Coworkers. Friends. The line can get blurry at times. How are workplace relationships defined?
According to a June 2014 survey by the U.S. Department of Labor, the average employed person spends 8.7 hours at work every day. When it's considered that the same study found the average employed person spent 7.7 hours sleeping, the math is simple: We see our coworkers just as much as we see our families, sometimes more.
With all this time spent together, it’s inevitable that relationships are going to form.
The impact coworkers can have on an individual’s experience at work is immense. Not only can these relationships be the reason for employees sticking around, but also they can impact the bottom line of a company. A July 2014 study by LinkedIn found that nearly half of all professionals believe friendships with colleagues make them happier at work.
The report also found that millennials reported workplace friendships made them feel motivated and productive. Clearly, the relationships formed at work are important -- not only do they affect office productivity, but they can also affect employee turnover.
How do we measure these influential coworker relationships to determine if we have the right people working together? Consider these six factors:
1. Trust in peers.
Do employees trust each other to get the job done? Everyone should be pulling their own weight, and lack of trust can be a sign of weak or negative relationships. Trust can extend to maintaining professionalism with company information and assets, as well.
2. Sharing meaningful milestones.
Did someone recently get married? Have a baby? Celebrate a big birthday? Whether these things are known, discussed and celebrated at work can help determine the type of relationship employees have and how strong it is.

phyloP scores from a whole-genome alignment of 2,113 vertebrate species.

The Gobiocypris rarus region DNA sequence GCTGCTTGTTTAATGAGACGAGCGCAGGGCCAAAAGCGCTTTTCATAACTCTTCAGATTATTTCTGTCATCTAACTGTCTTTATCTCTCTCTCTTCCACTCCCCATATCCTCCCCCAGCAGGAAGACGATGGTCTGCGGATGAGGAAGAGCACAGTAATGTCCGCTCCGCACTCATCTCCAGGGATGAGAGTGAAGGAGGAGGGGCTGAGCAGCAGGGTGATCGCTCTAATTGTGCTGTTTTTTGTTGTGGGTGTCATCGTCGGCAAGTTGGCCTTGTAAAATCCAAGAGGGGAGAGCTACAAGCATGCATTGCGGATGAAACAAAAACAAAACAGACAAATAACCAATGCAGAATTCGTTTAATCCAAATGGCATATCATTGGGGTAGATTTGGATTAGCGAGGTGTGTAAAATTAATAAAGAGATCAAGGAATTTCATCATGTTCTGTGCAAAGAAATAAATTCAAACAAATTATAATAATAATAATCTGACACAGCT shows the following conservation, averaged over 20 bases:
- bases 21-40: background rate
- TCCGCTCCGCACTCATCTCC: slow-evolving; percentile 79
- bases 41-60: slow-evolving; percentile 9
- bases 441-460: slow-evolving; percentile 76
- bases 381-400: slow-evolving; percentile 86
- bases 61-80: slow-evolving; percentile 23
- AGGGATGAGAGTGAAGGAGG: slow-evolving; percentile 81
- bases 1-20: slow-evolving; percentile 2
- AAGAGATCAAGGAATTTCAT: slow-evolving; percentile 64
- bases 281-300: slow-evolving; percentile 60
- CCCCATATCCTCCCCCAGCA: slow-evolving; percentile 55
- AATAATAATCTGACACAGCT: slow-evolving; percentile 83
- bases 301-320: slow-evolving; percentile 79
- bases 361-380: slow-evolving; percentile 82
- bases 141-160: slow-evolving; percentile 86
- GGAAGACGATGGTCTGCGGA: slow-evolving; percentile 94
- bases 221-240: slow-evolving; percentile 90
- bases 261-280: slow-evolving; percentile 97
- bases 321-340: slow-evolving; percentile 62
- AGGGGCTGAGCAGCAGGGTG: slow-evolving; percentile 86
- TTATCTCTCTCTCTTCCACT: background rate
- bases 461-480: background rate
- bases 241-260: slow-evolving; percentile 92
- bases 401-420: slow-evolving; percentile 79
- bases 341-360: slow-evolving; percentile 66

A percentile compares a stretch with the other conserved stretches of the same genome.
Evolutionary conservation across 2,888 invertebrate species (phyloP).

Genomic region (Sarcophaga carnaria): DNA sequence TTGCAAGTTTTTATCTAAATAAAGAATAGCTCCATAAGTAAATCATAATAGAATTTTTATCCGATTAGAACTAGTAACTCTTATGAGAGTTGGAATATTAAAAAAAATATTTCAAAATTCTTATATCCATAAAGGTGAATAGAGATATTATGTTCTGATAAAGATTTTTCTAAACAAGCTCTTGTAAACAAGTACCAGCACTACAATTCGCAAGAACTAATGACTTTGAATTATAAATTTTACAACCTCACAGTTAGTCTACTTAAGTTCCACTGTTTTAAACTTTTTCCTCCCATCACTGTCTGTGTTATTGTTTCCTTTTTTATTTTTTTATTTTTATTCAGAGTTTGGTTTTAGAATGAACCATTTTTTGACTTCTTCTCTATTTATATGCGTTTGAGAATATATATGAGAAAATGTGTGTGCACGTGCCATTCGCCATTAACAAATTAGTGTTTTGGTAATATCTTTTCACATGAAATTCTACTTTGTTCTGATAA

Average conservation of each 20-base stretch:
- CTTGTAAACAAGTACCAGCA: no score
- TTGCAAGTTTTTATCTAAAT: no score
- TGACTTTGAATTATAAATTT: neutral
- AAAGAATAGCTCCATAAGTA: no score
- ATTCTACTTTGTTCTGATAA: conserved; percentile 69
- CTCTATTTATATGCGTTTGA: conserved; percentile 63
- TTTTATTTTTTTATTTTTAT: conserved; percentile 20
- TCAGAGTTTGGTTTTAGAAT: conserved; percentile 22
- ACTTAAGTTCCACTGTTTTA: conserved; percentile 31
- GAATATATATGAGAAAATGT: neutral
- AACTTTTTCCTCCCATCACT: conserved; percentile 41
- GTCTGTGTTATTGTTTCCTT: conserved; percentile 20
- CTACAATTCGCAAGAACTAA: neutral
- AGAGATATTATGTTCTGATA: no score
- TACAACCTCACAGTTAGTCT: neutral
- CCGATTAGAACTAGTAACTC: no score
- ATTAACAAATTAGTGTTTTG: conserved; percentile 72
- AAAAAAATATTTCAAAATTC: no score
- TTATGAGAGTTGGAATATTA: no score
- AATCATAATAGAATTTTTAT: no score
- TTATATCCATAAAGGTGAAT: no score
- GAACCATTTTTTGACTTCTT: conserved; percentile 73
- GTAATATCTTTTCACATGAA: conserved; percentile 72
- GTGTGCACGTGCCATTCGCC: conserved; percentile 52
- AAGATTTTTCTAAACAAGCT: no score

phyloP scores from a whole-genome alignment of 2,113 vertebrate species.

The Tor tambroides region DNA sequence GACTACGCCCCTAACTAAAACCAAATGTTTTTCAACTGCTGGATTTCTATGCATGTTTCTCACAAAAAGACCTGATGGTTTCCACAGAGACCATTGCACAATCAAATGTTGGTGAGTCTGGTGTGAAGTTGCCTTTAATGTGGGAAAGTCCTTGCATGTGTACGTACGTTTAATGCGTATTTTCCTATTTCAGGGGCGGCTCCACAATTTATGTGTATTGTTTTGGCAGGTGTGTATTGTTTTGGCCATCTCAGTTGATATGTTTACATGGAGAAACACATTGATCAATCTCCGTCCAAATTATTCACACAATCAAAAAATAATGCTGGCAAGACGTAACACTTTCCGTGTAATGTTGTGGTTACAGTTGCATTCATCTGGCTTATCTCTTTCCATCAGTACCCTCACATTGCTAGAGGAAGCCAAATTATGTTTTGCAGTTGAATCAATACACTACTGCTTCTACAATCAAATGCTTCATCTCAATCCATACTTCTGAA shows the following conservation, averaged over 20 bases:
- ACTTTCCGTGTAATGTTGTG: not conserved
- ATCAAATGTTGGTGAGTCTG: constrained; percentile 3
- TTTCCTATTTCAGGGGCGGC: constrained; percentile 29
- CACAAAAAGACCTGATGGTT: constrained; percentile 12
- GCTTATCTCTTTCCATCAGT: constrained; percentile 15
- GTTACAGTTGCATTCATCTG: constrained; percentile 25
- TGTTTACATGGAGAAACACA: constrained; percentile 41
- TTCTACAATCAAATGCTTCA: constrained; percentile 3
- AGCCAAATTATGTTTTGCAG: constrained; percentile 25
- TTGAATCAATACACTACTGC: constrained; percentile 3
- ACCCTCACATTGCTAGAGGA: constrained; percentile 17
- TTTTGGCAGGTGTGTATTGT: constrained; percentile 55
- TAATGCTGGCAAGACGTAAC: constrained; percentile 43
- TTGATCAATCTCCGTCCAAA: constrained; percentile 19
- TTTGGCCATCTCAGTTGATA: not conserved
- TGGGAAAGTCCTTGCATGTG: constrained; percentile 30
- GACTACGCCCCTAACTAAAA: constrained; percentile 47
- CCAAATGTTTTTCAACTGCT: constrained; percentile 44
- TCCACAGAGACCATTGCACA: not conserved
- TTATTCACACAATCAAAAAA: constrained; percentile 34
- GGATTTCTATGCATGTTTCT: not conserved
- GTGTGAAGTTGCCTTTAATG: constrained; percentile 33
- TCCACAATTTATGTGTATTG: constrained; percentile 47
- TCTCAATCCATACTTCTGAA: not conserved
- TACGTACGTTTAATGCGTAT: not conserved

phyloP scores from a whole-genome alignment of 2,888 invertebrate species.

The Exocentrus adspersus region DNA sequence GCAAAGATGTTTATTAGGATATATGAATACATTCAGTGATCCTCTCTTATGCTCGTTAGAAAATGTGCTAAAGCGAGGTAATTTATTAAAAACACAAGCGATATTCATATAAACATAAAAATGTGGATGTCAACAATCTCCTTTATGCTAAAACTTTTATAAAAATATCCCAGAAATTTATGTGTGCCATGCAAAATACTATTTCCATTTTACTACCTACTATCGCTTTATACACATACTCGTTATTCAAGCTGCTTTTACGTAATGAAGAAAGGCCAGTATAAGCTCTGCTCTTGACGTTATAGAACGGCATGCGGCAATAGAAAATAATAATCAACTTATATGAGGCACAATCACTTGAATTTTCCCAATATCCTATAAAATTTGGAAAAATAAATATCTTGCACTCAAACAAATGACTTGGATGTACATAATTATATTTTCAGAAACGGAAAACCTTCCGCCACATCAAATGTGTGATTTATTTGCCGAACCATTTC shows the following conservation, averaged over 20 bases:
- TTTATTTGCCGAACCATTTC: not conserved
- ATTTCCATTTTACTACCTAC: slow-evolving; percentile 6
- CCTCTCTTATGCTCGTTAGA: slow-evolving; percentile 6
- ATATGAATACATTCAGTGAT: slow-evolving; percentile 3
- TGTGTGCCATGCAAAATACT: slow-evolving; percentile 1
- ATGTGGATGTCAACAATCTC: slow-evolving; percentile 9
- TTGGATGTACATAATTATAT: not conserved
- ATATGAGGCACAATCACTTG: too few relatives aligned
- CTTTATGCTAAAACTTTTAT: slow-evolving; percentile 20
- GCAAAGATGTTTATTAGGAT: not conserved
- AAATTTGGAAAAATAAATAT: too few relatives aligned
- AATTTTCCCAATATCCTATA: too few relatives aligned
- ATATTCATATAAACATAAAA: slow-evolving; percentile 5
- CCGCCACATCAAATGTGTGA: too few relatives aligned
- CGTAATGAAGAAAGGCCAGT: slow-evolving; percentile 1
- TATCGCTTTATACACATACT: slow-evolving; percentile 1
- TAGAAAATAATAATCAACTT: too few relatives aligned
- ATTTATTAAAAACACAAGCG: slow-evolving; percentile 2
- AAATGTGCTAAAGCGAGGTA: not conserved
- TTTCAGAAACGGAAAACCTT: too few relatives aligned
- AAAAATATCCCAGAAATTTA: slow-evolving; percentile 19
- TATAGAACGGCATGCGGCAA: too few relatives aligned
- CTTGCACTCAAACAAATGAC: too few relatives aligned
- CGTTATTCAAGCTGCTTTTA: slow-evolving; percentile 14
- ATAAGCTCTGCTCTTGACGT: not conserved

3. Respect from co-workers.
Levels of mutual respect are crucial to all workplace relationships. The organization should be a safe and productive environment where employees feel respected and comfortable.
4. Work-life balance.
Do employees associate outside of the office? Finding out how much time they spend together both inside and outside of work can be a helpful factor in determining relationships.
5. Peer mentorship.
Senior-level executives are great resources, but employees should learn from each other as well. If your employees feel comfortable going to each other with questions and learning from each other, that’s a sign of a positive workplace relationship.
6. Conflict management.
The office should not seem like a high school cafeteria, full of cliques and drama. Conflict is inevitable, but make sure it’s dealt with in a mature and professional manner. Petty squabbles and grudges are signs of negative relationships and can have an adverse impact on productivity.
The bottom line is we spend a large portion of our life at work, sometimes seeing coworkers more than our families, and for better or for worse, this leads to relationships forming. Measuring these relationships and making sure they maintain a positive status is crucial to your organization’s success.
Having the right team can make all the difference when it comes to productivity, workplace conflict and employee turnover rates. Employees will stay longer, work harder and enjoy the office, too.
How do you manage workplace relationships? What factors do you find important when considering workplace relationships?